A Philosopher's Blog


Posted in DIY/Recipes, Miscellaneous by Michael LaBossiere on September 20, 2011
Dried green paint

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A house is a machine that eats time and money. Most recently my house got new siding. That ate up a fair bit of money. Naturally, the siding needed to be painted, a task I took on. This costs a bit of money but quite a bit of time. Hence, I did not have time to come up with a philosophical sort of blog. However, I did think a lot about painting and will share some random bits about that.

  • Consider paying a painter. Painting  is slow, tedious, boring, messy and can be dangerous. You will almost certainly learn to hate it.
  • Extension poles rule. I own three of them: a small one (mainly for painting behind things like toilets), a medium sized one and a huge one. If you have to paint anything you cannot reach, get a good extension pole or three. They are way safer than ladders and far quicker to use.  Also, pick up a brush holder for those spaces that the roller cannot reach.
  • Roll on. A roller is way better than a brush for straight up painting. It has a wider surface area and provides better results. It is worth it to buy good naps (the thing that goes on the roller and holds the paint). After painting, use your 5 in 1 tool (get one) to remove the leftover paint-preferably back into the bucket. Wash the nap until the water is clear (assuming latex paint is being used) and then let it dry out. A good nap will last a long time.
  • Get a good brush. If you plan on painting again, spend the $15-20 for a high quality brush rather than getting the cheap ones (cheap ones are good for one shot painting or when you are using something too nasty to clean well). A good brush paints better and will last years. Be sure to clean it thoroughly and then “reshape” the bristles with your fingers before letting it dry. That way it will hold its shape.
  • Ladders are often necessary. Get a good one that is tall enough for your likely projects. When using a ladder, make sure that it is secure and set up properly. In is also a very good idea to have someone stand behind the ladder,holding the “feet” in place with their feet. Don’t lean to the side-get down and move the ladder. Falling hurts.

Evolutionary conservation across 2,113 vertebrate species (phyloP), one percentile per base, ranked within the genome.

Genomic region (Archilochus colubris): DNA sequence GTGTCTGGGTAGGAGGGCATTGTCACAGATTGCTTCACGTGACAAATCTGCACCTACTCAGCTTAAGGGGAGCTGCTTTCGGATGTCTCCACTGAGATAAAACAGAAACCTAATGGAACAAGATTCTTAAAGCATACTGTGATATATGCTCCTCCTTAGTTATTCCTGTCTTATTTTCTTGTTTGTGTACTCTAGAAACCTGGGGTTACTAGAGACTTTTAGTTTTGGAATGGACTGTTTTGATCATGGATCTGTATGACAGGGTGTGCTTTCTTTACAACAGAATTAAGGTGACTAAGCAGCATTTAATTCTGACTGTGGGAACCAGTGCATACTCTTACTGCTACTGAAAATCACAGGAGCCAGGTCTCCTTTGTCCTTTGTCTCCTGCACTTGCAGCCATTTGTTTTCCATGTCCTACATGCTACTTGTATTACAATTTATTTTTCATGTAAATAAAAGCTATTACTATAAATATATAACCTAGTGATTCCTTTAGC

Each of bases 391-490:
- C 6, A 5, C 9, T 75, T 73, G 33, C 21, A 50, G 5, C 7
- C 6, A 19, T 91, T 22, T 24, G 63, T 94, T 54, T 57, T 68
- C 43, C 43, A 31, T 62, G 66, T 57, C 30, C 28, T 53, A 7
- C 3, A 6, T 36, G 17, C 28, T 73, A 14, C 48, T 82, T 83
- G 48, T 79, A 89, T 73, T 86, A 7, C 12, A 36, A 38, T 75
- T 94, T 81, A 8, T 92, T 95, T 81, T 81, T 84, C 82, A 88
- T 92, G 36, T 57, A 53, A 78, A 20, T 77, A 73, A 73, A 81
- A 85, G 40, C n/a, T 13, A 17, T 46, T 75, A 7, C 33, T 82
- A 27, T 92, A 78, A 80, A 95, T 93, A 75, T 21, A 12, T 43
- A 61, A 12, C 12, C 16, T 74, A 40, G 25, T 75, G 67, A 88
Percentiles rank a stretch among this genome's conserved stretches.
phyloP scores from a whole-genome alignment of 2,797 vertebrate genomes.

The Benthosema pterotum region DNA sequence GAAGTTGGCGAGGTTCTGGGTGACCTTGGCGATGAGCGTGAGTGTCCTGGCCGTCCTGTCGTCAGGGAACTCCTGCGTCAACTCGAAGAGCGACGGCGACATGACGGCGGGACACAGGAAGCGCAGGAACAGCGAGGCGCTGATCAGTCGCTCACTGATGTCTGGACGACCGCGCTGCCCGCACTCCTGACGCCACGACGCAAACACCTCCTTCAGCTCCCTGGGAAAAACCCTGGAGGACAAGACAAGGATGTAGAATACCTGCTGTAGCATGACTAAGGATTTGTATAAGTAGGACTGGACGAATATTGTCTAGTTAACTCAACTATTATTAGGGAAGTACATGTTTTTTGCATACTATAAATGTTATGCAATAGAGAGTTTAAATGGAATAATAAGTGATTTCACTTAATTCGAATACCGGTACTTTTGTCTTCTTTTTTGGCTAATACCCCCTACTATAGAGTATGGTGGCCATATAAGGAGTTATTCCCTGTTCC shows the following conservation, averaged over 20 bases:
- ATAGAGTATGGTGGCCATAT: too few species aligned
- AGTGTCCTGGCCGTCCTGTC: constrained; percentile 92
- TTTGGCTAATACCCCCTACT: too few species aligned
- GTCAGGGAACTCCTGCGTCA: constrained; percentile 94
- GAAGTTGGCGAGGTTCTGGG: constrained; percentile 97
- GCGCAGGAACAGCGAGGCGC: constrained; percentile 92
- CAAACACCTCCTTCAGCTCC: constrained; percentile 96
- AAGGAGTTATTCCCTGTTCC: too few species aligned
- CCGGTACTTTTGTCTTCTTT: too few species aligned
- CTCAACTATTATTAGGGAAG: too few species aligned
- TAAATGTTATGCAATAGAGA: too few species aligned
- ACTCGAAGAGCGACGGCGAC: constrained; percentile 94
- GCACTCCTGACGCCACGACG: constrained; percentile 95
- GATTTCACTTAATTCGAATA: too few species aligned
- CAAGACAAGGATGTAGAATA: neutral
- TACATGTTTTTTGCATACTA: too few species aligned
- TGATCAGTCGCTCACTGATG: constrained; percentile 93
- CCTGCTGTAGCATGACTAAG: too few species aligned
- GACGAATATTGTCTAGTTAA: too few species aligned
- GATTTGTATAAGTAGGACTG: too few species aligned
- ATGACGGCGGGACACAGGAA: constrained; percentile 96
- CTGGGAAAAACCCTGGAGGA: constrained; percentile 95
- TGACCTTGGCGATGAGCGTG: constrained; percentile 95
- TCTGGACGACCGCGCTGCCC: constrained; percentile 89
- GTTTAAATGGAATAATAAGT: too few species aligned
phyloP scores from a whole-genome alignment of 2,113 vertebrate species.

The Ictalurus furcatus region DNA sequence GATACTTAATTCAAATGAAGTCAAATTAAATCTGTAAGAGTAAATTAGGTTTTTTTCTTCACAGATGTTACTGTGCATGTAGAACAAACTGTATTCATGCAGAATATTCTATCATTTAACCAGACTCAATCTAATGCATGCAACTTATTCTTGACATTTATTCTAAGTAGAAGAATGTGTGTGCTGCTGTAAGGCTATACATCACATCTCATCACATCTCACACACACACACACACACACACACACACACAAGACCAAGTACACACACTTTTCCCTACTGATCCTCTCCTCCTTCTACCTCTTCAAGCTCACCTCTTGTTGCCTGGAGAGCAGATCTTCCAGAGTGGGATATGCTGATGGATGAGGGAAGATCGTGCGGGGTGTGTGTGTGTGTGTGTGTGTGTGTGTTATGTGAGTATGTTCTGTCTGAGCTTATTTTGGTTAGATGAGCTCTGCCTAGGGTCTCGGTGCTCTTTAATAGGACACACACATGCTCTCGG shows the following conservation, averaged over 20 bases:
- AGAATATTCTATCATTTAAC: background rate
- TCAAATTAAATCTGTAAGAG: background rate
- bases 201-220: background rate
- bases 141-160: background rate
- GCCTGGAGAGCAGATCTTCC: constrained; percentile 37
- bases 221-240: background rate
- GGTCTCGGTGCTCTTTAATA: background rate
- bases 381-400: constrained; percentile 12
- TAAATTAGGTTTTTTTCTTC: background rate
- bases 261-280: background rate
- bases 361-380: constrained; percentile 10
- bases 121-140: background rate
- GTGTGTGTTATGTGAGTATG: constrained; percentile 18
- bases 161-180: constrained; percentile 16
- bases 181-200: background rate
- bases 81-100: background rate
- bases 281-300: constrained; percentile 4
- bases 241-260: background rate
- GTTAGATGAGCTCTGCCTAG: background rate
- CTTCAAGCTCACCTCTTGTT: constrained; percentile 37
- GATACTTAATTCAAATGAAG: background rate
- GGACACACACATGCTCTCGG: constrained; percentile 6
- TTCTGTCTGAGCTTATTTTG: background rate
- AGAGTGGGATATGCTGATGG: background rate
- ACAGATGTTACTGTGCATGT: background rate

• Sprayers are expensive. I looked at paint sprayers and learned two things: first, they are pricy. Second, they can inflict a horrible injury called an injection injury. If you use one and shoot yourself, head immediately to the emergency room if you are injured by it-even if it looks like a tiny wound. Injection injuries are horrific. Google it and look at the pictures.
  • Painting is messy. This is obvious. Be sure to get painter’s tape, drop cloths, and so on to cover whatever you do not want painted. I’m fond of painter’s blades myself. Also, wear clothes you do not love. I always use an old running t-shirt as my painting shirt. Traditionally I discard it at the end of the project-mainly because washing a shirt that is covered in paint is not the best idea.
  • Paint is toxic. Don’t wash your gear out into your lawn. Dispose of the paint cans and leftover paint properly.
  • Always buy extra paint. Most folks underestimate what they need and, as always, some things go wrong. For example, you might need two coats when you thought one would do the job. Also it is nice to have the extra on hand when you need to do a touch up. That beats having to drive to the paint store and trying to get a matching color. Also, try to buy all your paint at once-that way the mixing of the colors is more likely to be consistent.
  • When possible, go with standard colors. That way it is easier to get a consistent color.
  • Think again about hiring someone.


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  1. ajmacdonaldjr said, on September 20, 2011 at 11:06 pm

    Hiring a painter both stimulates the economy and gives you time to do what you do best: think and write. The so-called division of labor. LOL

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